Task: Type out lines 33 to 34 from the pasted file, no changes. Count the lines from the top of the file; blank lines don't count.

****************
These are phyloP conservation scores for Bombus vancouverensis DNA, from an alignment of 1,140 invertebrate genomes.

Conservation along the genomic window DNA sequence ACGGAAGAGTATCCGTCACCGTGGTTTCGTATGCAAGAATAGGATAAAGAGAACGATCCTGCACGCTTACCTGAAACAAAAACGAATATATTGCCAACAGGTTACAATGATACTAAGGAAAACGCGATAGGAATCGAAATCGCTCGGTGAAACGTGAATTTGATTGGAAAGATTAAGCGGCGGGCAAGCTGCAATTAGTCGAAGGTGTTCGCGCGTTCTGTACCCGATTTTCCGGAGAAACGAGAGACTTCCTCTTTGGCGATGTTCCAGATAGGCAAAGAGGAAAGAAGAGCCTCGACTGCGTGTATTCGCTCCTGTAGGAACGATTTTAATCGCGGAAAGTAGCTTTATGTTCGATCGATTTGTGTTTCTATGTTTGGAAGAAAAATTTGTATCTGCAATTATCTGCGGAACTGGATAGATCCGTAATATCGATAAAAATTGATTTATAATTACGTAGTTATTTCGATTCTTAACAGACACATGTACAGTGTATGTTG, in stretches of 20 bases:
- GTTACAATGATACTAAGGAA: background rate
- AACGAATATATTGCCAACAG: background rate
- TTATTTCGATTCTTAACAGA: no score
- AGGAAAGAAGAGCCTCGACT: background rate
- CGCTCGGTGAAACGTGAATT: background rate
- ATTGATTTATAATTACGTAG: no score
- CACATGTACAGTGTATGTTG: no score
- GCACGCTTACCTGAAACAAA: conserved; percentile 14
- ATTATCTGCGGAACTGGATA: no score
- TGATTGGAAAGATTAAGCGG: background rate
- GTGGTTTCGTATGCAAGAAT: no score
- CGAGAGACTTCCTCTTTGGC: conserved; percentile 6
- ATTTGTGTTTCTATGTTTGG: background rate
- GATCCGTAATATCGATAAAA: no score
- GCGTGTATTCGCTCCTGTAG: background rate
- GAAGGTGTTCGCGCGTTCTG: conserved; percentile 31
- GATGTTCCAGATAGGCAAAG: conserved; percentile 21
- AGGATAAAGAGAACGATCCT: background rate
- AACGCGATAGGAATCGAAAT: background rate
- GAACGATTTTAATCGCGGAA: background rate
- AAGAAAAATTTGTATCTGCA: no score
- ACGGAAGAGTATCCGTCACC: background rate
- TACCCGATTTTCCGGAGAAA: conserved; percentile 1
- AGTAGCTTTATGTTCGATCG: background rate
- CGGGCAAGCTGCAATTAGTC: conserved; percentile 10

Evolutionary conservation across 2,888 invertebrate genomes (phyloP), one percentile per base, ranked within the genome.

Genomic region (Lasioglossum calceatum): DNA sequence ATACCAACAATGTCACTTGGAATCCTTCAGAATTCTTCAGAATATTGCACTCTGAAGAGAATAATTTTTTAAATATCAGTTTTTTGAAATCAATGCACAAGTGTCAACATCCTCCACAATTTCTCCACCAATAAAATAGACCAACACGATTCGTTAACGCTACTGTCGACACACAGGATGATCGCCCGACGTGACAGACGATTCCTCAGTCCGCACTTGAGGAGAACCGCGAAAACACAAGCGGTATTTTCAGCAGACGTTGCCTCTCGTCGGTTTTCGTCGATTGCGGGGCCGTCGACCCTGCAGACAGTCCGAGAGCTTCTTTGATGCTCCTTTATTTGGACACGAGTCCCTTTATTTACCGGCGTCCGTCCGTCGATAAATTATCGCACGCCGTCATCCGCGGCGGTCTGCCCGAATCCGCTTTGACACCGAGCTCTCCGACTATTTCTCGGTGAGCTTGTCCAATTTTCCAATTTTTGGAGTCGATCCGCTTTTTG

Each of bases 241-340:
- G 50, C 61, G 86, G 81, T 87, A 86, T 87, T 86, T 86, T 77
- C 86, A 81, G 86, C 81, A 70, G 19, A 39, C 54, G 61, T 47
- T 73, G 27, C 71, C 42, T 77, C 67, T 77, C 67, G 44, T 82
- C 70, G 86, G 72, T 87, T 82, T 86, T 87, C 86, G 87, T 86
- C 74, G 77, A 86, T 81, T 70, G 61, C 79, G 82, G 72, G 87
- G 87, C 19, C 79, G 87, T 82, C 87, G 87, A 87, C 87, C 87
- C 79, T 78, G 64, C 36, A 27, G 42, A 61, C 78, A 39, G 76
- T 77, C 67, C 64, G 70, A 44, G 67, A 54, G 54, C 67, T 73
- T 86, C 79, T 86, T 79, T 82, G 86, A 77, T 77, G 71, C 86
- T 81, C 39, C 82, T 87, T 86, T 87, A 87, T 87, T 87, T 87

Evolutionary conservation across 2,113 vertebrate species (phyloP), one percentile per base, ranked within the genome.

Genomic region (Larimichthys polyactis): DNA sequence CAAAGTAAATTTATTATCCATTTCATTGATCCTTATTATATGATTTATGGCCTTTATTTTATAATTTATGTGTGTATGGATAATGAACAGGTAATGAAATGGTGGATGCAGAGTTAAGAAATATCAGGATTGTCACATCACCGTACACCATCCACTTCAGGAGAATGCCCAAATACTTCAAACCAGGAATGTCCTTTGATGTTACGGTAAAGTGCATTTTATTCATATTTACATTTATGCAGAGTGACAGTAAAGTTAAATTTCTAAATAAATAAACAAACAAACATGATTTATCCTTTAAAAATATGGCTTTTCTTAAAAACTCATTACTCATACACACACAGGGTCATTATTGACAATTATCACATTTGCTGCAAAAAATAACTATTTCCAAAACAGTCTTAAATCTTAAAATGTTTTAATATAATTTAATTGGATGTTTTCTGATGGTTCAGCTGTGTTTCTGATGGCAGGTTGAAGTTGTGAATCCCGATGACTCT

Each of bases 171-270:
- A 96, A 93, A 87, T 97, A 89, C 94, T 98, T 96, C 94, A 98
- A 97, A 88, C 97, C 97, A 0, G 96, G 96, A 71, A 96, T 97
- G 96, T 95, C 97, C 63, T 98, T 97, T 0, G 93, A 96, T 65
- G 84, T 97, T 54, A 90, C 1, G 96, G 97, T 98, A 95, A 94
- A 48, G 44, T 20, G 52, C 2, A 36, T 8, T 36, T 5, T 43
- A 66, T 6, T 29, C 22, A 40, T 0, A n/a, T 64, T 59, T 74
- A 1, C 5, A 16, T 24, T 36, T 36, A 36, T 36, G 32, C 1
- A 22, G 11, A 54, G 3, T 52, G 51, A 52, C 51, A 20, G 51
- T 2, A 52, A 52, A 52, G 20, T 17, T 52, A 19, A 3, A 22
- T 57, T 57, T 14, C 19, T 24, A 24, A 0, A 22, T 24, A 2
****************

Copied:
- T 73, G 27, C 71, C 42, T 77, C 67, T 77, C 67, G 44, T 82
- C 70, G 86, G 72, T 87, T 82, T 86, T 87, C 86, G 87, T 86